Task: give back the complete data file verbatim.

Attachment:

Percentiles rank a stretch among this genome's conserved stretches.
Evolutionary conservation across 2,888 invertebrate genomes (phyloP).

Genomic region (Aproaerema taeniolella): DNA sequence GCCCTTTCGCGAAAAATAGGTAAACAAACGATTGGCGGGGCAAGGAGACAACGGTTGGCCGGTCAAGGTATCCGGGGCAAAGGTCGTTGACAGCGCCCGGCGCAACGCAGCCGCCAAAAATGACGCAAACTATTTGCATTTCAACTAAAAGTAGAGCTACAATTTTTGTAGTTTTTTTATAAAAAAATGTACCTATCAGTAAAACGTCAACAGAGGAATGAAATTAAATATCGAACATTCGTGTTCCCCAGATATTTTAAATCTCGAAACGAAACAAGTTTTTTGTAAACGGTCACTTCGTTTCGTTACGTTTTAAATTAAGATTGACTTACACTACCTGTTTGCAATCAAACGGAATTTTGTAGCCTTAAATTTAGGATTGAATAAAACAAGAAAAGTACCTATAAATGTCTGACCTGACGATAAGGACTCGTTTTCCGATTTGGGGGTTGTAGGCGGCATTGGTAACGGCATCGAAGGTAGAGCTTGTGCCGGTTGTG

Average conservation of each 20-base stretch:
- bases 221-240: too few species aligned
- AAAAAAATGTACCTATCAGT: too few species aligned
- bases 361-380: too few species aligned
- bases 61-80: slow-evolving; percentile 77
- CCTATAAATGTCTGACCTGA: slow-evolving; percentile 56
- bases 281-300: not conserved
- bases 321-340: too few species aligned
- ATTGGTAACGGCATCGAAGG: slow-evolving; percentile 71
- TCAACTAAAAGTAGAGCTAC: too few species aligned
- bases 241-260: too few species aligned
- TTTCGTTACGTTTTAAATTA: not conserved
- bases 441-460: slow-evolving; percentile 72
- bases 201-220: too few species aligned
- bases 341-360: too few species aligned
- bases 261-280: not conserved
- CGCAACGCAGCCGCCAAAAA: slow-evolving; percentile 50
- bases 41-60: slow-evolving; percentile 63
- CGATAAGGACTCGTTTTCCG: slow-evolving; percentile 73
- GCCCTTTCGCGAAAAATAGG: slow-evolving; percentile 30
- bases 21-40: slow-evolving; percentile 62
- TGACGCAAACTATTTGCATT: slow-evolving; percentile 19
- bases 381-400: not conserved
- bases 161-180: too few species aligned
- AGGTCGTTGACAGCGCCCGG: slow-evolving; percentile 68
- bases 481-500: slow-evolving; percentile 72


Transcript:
Percentiles rank a stretch among this genome's conserved stretches.
Evolutionary conservation across 2,888 invertebrate genomes (phyloP).

Genomic region (Aproaerema taeniolella): DNA sequence GCCCTTTCGCGAAAAATAGGTAAACAAACGATTGGCGGGGCAAGGAGACAACGGTTGGCCGGTCAAGGTATCCGGGGCAAAGGTCGTTGACAGCGCCCGGCGCAACGCAGCCGCCAAAAATGACGCAAACTATTTGCATTTCAACTAAAAGTAGAGCTACAATTTTTGTAGTTTTTTTATAAAAAAATGTACCTATCAGTAAAACGTCAACAGAGGAATGAAATTAAATATCGAACATTCGTGTTCCCCAGATATTTTAAATCTCGAAACGAAACAAGTTTTTTGTAAACGGTCACTTCGTTTCGTTACGTTTTAAATTAAGATTGACTTACACTACCTGTTTGCAATCAAACGGAATTTTGTAGCCTTAAATTTAGGATTGAATAAAACAAGAAAAGTACCTATAAATGTCTGACCTGACGATAAGGACTCGTTTTCCGATTTGGGGGTTGTAGGCGGCATTGGTAACGGCATCGAAGGTAGAGCTTGTGCCGGTTGTG

Average conservation of each 20-base stretch:
- bases 221-240: too few species aligned
- AAAAAAATGTACCTATCAGT: too few species aligned
- bases 361-380: too few species aligned
- bases 61-80: slow-evolving; percentile 77
- CCTATAAATGTCTGACCTGA: slow-evolving; percentile 56
- bases 281-300: not conserved
- bases 321-340: too few species aligned
- ATTGGTAACGGCATCGAAGG: slow-evolving; percentile 71
- TCAACTAAAAGTAGAGCTAC: too few species aligned
- bases 241-260: too few species aligned
- TTTCGTTACGTTTTAAATTA: not conserved
- bases 441-460: slow-evolving; percentile 72
- bases 201-220: too few species aligned
- bases 341-360: too few species aligned
- bases 261-280: not conserved
- CGCAACGCAGCCGCCAAAAA: slow-evolving; percentile 50
- bases 41-60: slow-evolving; percentile 63
- CGATAAGGACTCGTTTTCCG: slow-evolving; percentile 73
- GCCCTTTCGCGAAAAATAGG: slow-evolving; percentile 30
- bases 21-40: slow-evolving; percentile 62
- TGACGCAAACTATTTGCATT: slow-evolving; percentile 19
- bases 381-400: not conserved
- bases 161-180: too few species aligned
- AGGTCGTTGACAGCGCCCGG: slow-evolving; percentile 68
- bases 481-500: slow-evolving; percentile 72